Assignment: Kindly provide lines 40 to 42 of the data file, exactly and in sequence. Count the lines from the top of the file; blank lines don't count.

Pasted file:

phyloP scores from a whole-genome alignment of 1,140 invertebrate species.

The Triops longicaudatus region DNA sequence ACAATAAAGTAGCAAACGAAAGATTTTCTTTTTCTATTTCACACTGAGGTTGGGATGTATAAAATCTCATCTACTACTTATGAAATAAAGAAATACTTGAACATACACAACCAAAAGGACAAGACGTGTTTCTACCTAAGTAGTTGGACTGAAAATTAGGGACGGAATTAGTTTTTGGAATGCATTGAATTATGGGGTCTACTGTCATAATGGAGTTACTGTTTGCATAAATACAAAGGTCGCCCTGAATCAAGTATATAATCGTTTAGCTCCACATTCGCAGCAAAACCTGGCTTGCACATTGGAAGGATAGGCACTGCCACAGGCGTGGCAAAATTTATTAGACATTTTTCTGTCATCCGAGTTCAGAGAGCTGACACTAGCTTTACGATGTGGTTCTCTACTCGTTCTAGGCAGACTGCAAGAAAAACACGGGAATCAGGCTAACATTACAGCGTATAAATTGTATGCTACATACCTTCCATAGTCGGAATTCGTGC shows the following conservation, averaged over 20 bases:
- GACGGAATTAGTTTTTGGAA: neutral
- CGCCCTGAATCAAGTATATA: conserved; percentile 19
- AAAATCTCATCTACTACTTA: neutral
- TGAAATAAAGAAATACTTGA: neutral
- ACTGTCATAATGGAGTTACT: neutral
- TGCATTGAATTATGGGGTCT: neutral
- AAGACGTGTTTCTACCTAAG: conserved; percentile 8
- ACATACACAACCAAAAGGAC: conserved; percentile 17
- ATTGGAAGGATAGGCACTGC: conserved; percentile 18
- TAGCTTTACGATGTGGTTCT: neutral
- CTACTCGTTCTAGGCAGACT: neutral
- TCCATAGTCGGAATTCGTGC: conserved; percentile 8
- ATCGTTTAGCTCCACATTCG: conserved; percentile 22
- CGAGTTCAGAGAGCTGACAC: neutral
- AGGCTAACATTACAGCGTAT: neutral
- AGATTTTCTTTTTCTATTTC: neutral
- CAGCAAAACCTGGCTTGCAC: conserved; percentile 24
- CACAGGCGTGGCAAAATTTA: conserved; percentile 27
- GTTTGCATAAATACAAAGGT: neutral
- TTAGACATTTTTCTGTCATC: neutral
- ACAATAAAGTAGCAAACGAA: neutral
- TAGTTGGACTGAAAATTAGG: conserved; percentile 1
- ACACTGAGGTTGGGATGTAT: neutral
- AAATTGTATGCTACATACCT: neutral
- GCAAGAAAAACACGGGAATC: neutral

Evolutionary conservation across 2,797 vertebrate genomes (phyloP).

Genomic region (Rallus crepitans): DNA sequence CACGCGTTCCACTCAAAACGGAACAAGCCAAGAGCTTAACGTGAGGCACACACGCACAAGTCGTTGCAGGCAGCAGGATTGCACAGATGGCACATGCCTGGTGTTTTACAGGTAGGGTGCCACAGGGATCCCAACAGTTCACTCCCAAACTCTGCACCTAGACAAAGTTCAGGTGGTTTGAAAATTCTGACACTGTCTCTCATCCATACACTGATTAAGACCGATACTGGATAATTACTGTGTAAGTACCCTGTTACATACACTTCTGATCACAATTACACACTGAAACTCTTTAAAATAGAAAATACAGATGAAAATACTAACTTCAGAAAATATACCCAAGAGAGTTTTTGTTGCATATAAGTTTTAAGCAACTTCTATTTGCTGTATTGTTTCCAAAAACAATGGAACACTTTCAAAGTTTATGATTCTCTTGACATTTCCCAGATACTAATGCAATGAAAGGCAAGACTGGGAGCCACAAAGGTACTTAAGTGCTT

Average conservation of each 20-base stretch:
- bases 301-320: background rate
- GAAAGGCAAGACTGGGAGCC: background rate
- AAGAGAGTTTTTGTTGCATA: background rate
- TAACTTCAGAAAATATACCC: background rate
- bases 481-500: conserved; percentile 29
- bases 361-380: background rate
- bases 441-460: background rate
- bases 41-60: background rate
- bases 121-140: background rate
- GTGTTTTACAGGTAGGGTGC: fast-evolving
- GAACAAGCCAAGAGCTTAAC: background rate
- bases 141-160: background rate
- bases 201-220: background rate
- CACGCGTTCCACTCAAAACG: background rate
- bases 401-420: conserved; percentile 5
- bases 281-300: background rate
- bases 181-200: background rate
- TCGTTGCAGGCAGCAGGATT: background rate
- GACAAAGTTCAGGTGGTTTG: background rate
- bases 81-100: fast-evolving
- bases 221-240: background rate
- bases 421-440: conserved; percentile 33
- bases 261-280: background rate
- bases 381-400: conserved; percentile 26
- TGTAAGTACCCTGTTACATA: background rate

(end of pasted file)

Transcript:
- GTGTTTTACAGGTAGGGTGC: fast-evolving
- GAACAAGCCAAGAGCTTAAC: background rate
- bases 141-160: background rate